Foto van twee orthodoxe religieuze posters

Rewriting Global Orthodoxy

Oriental Christians in Europe, 1970-2020

Over the last 50 years, Oriental Orthodox Christians (Armenians, Copts, Syriacs/Arameans, Ethiopians and Eritreans) from the Middle East and Africa have settled in Europe, fleeing war-related violence and societal pressures. One of the prominent aspects of religious practice of these transnational Oriental communities is their strong emphasis on writing and publishing texts. These include traditional religious texts (from liturgy to history), re-translated and re-contextualised versions of these texts, and completely new texts.

From simple leaflets and books, to sophisticated internet productions including sound and image, these textual practices aim to transmit the religious heritage to a new generation in an increasingly globalised context. 

European integration

Scholarship has largely ignored these texts, because they are too popular or too modern for scholars of the written religious traditions, and too textual for social scientists working on these transnational communities. However, they make up a crucial source for the study of these communities’ European integration, especially as to the hybrid character of many of these traditions.

The project takes these textual practices as its main source to understand how Oriental Christians inscribe themselves in European societies and so contribute to the transformation of their own transnational churches as well as to that of Orthodoxy worldwide.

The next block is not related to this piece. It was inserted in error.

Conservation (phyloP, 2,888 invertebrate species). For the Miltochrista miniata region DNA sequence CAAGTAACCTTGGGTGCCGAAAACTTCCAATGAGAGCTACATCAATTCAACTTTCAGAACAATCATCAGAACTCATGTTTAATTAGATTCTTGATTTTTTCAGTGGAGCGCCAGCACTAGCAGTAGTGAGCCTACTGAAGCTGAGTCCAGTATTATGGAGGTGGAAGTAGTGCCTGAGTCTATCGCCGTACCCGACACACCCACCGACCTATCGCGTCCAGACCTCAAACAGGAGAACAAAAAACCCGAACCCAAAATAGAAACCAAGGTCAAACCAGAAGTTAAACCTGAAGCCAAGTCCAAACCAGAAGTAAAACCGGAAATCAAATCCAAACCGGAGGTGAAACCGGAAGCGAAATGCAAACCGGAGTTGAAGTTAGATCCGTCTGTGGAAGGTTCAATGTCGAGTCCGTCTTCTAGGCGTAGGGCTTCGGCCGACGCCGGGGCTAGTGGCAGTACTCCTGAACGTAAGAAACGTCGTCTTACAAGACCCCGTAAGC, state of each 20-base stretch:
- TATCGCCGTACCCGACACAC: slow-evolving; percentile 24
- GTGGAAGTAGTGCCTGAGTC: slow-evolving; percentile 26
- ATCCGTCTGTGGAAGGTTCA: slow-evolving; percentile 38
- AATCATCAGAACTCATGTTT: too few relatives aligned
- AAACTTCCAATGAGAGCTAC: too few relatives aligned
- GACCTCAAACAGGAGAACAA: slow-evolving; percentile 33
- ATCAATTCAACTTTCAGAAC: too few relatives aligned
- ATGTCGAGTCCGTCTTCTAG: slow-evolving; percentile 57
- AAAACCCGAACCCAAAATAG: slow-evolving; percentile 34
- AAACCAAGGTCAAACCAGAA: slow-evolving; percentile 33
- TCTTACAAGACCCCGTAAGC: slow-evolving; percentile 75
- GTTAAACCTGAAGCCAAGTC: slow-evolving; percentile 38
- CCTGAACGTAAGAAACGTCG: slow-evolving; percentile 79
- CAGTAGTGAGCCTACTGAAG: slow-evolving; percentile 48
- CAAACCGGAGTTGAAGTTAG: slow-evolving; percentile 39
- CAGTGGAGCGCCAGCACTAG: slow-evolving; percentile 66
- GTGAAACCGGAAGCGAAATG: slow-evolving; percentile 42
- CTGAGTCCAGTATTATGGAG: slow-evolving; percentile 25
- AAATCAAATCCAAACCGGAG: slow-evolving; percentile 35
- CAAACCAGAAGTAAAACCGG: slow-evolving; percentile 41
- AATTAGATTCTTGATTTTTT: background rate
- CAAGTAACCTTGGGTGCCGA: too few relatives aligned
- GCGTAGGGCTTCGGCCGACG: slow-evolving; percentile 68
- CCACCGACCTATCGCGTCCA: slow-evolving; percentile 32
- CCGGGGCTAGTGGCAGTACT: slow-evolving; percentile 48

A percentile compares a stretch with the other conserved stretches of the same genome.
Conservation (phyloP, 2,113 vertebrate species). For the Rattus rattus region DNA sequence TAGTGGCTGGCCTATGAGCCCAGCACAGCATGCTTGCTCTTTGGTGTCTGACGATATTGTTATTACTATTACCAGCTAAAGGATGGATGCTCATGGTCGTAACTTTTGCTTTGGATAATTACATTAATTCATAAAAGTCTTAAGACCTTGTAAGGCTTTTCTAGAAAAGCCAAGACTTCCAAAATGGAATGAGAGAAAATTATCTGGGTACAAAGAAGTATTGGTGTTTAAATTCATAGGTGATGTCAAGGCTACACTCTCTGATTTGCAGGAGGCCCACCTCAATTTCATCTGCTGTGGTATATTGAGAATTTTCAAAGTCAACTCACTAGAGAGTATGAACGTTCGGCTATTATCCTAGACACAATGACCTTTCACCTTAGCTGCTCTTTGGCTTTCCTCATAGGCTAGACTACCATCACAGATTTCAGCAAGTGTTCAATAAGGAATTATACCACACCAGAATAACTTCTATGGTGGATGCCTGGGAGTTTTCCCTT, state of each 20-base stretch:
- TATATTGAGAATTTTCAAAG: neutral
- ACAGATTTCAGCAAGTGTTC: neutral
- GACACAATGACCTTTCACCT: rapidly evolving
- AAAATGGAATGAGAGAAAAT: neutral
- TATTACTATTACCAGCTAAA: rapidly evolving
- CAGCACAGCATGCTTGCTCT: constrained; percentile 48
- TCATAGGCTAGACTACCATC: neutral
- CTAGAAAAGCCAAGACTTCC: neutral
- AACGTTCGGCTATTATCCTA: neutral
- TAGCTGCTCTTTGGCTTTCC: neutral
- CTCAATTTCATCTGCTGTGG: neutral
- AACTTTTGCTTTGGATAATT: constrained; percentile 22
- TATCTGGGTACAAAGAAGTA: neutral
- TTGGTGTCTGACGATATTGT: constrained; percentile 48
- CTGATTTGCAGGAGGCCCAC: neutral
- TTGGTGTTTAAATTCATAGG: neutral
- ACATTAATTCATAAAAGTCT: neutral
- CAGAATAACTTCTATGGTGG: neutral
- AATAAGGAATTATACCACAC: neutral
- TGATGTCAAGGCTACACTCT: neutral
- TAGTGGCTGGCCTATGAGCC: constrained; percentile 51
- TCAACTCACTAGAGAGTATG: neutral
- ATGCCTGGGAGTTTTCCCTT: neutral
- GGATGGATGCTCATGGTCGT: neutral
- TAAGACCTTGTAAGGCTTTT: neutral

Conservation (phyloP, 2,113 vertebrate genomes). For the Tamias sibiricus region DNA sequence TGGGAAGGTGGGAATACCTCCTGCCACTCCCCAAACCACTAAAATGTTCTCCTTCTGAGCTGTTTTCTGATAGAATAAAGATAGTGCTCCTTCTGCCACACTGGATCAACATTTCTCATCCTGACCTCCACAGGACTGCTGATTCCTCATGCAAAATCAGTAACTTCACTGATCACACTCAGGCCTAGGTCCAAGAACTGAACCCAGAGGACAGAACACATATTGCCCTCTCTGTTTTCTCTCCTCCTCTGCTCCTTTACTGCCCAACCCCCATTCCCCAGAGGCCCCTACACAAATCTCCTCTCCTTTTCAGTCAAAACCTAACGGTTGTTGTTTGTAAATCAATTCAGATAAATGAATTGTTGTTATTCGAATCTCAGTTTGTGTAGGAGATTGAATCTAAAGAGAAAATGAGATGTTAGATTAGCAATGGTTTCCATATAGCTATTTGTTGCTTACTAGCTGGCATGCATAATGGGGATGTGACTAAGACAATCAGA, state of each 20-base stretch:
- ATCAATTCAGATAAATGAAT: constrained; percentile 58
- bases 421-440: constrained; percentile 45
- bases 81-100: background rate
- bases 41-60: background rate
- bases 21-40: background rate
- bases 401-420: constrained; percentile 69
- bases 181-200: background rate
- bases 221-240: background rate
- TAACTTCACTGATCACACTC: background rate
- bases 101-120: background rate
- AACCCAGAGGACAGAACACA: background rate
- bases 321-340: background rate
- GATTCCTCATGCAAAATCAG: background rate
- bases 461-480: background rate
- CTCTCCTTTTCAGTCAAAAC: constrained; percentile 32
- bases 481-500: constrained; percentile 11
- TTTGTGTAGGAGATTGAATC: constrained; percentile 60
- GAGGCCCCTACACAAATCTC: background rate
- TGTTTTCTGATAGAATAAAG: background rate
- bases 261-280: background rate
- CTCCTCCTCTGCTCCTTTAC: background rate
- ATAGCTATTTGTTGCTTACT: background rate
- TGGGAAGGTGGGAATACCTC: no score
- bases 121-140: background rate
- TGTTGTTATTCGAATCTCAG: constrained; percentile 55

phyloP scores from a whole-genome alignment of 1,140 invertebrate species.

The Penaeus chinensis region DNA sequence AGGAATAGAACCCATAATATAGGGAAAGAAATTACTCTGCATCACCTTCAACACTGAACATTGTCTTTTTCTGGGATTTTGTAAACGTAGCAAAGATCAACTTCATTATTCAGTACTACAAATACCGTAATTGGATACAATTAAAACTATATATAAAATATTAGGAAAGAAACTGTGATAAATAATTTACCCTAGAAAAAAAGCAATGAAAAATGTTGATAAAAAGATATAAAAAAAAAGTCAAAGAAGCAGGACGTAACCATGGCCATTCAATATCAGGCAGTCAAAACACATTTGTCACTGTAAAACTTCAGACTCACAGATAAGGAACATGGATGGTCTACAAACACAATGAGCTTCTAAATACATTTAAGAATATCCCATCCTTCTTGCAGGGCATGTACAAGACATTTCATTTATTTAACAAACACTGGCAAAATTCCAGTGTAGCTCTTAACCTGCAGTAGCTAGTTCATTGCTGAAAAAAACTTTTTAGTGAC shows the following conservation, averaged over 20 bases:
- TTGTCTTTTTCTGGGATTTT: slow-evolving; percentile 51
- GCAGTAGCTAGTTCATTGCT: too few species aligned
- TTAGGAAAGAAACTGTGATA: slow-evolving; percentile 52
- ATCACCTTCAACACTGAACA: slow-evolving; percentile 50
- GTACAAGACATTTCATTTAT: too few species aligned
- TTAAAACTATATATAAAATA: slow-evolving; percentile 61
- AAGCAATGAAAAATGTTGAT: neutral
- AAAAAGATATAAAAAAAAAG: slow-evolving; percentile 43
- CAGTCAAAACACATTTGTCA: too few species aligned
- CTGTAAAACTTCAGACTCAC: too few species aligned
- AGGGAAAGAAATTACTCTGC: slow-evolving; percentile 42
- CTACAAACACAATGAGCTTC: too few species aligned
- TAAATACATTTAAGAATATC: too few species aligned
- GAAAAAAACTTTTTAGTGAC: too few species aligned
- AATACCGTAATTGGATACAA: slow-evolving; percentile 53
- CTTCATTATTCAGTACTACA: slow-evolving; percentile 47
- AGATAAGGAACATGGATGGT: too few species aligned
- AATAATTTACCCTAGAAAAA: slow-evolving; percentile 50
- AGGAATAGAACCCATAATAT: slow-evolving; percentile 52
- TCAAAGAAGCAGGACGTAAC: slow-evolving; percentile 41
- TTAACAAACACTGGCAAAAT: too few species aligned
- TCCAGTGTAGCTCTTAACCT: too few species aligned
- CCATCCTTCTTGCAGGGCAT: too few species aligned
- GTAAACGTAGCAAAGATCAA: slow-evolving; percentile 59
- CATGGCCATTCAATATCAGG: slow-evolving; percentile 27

Over the last 50 years, Oriental Orthodox Christians (Armenians, Copts, Syriacs/Arameans, Ethiopians and Eritreans) from the Middle East and Africa have settled in Europe, fleeing war-related violence and societal pressures. One of the prominent aspects of religious practice of these transnational Oriental communities is their strong emphasis on writing and publishing texts. These include traditional religious texts (from liturgy to history), re-translated and re-contextualised versions of these texts, and completely new texts. From simple leaflets and books, to sophisticated internet productions including sound and image, these textual practices aim to transmit the religious heritage to a new generation in an increasingly globalised context. 

Scholarship has largely ignored these texts, because they are too popular or too modern for scholars of the written religious traditions, and too textual for social scientists working on these transnational communities. However, they make up a crucial source for the study of these communities’ European integration, especially as to the hybrid character of many of these traditions. The project takes these textual practices as its main source to understand how Oriental Christians inscribe themselves in European societies and so contribute to the transformation of their own transnational churches as well as to that of Orthodoxy worldwide. 

Funding

This project has received funding from the European Research Council (ERC) under the European Union’s Horizon 2020 research and innovation programme (grant agreement No. 834441 GlobalOrthodoxy).

Partners

Contact information

More information on this research study? Questions from the media may be directed to the science editor. All other questions may be directed to the researcher.

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